HTML5 vs Native for Web Sites and Applications
Go native or go HTML5?
HTML5 and responsive design are promising tools in the hands of talented web designers and developers seeking to “write once, run anywhere.” But can they deliver? How do you choose between the mobile web, hybrid mobile apps, and native for your next project? The answers are not simple, as we deal with constantly moving targets in terms of software and hardware capabilities and user’s expectations. Prepare to spend some time researching the current state of affairs and debating internally the best path for your particular situation. This article will hopefully give you a head start.
What’s the difference?
- Native app: an application developed using platform specific technologies that runs on a particular operating system. Example: Instagram
- Hybrid mobile app: an application developed using a cross platform framework and standard web technologies that basically packages a mobile web app in a thin native wrapper. Example: Untappd
How do I decide?
There’s not an easy answer to this question. You might think, “If I use HTML5 or a hybrid approach, I can code my app once and deploy it to all platforms! And I might even be able to reuse my code for the desktop browser version of my app!” As is often the case with technology, it isn’t that easy.
To illustrate the difficulties in choosing between these options for mobile apps, let’s talk a little bit about infinite scroll. This user interface paradigm – a page that doesn’t seem to have an end but keeps on loading new data as you scroll – shows up everywhere these days, from websites like Pinterest to many iOS and Android apps, including Facebook and LinkedIn.
I’ll leave it up to you whether this is a good UI paradigm. But I don’t think it’s a stretch to say that if you have an app, with a list, that’s used on touch devices, your users will expect to be able to swipe this list up and see more content.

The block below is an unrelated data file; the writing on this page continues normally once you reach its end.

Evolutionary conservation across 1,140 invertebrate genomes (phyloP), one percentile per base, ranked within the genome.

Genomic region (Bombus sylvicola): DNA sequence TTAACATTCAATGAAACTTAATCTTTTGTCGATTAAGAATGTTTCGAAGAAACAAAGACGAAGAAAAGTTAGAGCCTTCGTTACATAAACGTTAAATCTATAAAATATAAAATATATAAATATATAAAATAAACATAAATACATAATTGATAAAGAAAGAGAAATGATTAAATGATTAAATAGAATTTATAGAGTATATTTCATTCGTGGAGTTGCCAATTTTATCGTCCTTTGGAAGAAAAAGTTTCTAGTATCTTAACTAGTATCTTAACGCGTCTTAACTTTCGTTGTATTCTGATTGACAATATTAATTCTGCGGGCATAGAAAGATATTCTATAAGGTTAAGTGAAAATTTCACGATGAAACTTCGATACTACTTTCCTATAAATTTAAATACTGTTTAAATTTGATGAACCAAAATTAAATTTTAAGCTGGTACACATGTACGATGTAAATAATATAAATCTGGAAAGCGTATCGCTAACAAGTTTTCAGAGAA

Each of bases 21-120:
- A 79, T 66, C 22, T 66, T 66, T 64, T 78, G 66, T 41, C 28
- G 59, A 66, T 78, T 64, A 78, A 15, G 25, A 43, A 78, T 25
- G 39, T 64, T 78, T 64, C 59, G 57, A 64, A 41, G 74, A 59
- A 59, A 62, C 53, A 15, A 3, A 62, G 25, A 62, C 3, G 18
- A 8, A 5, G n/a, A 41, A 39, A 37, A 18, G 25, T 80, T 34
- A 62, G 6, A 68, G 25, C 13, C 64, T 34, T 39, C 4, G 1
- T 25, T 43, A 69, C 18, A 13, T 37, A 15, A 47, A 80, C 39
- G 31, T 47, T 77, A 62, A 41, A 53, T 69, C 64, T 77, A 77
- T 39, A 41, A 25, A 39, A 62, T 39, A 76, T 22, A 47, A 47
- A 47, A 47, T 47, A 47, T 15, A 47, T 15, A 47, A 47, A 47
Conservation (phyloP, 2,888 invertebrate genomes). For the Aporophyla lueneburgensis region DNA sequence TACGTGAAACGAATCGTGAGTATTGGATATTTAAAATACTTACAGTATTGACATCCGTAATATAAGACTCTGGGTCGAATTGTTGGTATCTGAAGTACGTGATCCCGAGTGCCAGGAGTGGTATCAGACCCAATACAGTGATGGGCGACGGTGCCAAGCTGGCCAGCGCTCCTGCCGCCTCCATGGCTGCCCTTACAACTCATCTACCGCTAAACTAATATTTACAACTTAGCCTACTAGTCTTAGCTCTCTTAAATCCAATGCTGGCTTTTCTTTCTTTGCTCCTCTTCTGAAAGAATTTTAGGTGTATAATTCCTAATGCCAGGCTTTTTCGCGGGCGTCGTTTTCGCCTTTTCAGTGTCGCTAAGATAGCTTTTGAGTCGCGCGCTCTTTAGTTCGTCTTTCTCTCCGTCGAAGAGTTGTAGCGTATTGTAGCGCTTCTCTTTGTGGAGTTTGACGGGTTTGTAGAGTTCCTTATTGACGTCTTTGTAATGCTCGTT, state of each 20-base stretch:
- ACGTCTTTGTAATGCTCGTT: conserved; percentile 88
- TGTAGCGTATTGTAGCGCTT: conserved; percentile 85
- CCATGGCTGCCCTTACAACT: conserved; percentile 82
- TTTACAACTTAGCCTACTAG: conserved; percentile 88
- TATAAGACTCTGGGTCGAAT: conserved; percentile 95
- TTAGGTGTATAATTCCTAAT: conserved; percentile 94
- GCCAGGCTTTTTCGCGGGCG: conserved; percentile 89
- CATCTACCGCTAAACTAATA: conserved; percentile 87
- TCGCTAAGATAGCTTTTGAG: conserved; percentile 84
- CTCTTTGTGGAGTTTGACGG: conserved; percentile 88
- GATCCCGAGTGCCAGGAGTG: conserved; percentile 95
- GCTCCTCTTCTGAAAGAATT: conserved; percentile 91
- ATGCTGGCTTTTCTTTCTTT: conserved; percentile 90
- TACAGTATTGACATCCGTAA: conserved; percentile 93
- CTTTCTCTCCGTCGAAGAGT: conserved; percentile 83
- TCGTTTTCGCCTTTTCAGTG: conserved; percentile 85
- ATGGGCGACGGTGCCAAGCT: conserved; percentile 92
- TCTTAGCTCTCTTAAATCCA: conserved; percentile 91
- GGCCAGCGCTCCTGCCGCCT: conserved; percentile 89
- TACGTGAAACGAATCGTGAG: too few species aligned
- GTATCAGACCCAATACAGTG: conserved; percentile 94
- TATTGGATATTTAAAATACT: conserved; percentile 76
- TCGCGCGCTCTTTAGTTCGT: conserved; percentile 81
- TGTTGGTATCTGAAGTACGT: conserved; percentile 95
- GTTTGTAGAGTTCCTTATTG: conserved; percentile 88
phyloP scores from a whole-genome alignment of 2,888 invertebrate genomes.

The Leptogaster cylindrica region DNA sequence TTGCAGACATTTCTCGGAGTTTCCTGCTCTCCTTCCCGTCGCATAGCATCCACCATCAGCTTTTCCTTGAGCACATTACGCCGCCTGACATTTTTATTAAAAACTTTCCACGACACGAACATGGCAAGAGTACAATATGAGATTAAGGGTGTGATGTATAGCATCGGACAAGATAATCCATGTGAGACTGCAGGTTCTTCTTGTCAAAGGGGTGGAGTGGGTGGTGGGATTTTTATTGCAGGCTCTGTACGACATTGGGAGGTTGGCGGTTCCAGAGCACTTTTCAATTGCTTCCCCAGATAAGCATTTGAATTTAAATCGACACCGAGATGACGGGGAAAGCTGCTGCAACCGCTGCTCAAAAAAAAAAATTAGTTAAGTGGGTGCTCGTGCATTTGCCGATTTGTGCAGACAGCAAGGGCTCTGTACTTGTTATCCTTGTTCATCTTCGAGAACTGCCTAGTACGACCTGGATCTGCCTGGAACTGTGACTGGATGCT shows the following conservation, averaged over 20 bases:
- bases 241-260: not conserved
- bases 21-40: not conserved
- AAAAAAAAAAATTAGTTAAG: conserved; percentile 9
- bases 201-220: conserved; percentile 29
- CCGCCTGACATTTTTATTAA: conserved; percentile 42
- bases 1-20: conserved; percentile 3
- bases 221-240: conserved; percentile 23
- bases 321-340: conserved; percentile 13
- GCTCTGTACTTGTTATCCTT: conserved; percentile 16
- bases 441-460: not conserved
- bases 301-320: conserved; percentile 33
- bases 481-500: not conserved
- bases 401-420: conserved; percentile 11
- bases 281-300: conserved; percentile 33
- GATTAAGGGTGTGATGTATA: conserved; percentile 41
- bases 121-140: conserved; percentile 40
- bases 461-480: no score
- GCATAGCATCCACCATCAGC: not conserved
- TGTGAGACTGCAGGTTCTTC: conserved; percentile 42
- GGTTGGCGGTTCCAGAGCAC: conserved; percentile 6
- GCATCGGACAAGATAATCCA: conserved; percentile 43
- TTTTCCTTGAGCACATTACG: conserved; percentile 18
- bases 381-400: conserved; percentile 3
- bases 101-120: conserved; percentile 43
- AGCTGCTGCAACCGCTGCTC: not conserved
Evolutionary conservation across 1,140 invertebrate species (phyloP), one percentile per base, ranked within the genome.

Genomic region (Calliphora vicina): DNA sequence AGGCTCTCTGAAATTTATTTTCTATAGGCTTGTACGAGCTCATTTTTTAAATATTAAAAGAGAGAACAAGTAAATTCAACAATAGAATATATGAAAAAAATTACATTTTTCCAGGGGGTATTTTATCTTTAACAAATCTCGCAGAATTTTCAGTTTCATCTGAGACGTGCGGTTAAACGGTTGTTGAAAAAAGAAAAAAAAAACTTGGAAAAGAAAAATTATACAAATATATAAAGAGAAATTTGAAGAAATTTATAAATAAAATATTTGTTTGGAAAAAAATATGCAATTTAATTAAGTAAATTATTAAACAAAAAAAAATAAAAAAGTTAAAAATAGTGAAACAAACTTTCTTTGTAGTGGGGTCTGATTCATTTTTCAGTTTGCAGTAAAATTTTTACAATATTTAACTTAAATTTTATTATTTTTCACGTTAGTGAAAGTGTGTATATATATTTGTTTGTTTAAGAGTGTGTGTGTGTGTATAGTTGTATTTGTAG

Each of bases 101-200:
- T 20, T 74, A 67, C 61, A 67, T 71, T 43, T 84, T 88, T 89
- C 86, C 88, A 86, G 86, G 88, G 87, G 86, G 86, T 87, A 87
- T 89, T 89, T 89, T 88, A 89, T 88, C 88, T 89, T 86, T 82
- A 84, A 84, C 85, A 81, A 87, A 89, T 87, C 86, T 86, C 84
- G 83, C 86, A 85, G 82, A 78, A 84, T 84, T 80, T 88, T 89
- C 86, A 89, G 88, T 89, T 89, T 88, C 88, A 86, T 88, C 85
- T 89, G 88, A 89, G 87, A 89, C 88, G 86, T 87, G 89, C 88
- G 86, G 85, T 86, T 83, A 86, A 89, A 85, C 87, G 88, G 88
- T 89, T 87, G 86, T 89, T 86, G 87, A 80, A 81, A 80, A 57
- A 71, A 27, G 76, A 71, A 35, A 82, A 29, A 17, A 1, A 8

The problem is, this is difficult to implement on phones and tablets, where memory tends to be the main performance bottleneck. If you develop a native app, there will be a component that allows you to easily create a long, smooth scrolling, infinite list that performs well (e.g. UITableViewController on iOS). But if you’re using HTML5 or a hybrid mobile app, you’re going to have to do more work. And a lot of testing. And even if you succeed for awhile with HTML5, you might decide to go back to native (Facebook did).
I would recommend you read about how two of the major players in this space have dealt with this issue recently:
- LinkedIn iPhone and iPad LinkedIn for iPad: 5 techniques for smooth infinite scrolling in HTML5
- Mark Zuckerberg: Our Biggest Mistake Was Betting Too Much On HTML5
- Under the hood: Rebuilding Facebook for iOS
- PRESIDENTIAL SMACKDOWN EDITION Separate Mobile Website Vs. Responsive Website By Brad Frost
Conclusion and more resources
You’ll need to spend some time evaluating your app before you decide what route to take between mobile web apps, native apps, or hybrid web apps. Who is your target market? Are you using capabilities of a mobile device such as geolocation, camera, accelerometer? Do you have certain screens that might be problematic unless they are developed with native APIs? Learn from others’ experiences, do some preliminary testing, and go for it. Good luck!